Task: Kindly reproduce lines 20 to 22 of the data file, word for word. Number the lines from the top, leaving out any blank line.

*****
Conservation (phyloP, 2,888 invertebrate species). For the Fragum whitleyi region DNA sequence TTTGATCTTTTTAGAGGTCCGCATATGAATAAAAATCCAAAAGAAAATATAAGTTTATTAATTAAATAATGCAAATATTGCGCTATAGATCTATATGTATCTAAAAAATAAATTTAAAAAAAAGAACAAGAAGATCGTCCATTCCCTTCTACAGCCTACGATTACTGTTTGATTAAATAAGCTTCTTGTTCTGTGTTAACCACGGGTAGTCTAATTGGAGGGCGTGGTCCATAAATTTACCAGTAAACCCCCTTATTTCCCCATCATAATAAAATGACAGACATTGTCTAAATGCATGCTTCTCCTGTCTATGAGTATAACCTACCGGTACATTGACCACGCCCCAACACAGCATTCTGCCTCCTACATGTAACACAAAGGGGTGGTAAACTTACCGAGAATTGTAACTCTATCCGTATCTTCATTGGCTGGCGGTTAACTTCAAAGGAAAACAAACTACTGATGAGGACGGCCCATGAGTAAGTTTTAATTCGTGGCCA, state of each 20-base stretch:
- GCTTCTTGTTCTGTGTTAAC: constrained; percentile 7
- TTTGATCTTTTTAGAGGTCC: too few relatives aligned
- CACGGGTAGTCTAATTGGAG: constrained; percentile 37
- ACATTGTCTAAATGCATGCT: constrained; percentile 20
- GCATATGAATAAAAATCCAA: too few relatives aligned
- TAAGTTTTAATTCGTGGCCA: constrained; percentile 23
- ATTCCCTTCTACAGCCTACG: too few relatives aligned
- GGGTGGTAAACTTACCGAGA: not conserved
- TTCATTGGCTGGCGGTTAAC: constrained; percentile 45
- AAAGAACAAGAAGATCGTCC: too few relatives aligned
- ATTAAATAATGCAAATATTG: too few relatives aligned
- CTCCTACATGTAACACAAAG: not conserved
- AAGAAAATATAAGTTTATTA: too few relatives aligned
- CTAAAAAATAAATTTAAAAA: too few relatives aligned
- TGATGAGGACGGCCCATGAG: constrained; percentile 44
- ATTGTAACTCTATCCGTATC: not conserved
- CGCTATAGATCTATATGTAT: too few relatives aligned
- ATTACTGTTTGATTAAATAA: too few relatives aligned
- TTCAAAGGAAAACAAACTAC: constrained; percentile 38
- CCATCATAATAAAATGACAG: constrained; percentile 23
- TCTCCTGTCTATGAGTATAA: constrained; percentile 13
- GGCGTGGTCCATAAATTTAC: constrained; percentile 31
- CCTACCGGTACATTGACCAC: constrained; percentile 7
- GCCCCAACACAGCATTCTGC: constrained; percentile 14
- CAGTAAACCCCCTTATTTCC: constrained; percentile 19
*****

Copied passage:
- TTCAAAGGAAAACAAACTAC: constrained; percentile 38
- CCATCATAATAAAATGACAG: constrained; percentile 23
- TCTCCTGTCTATGAGTATAA: constrained; percentile 13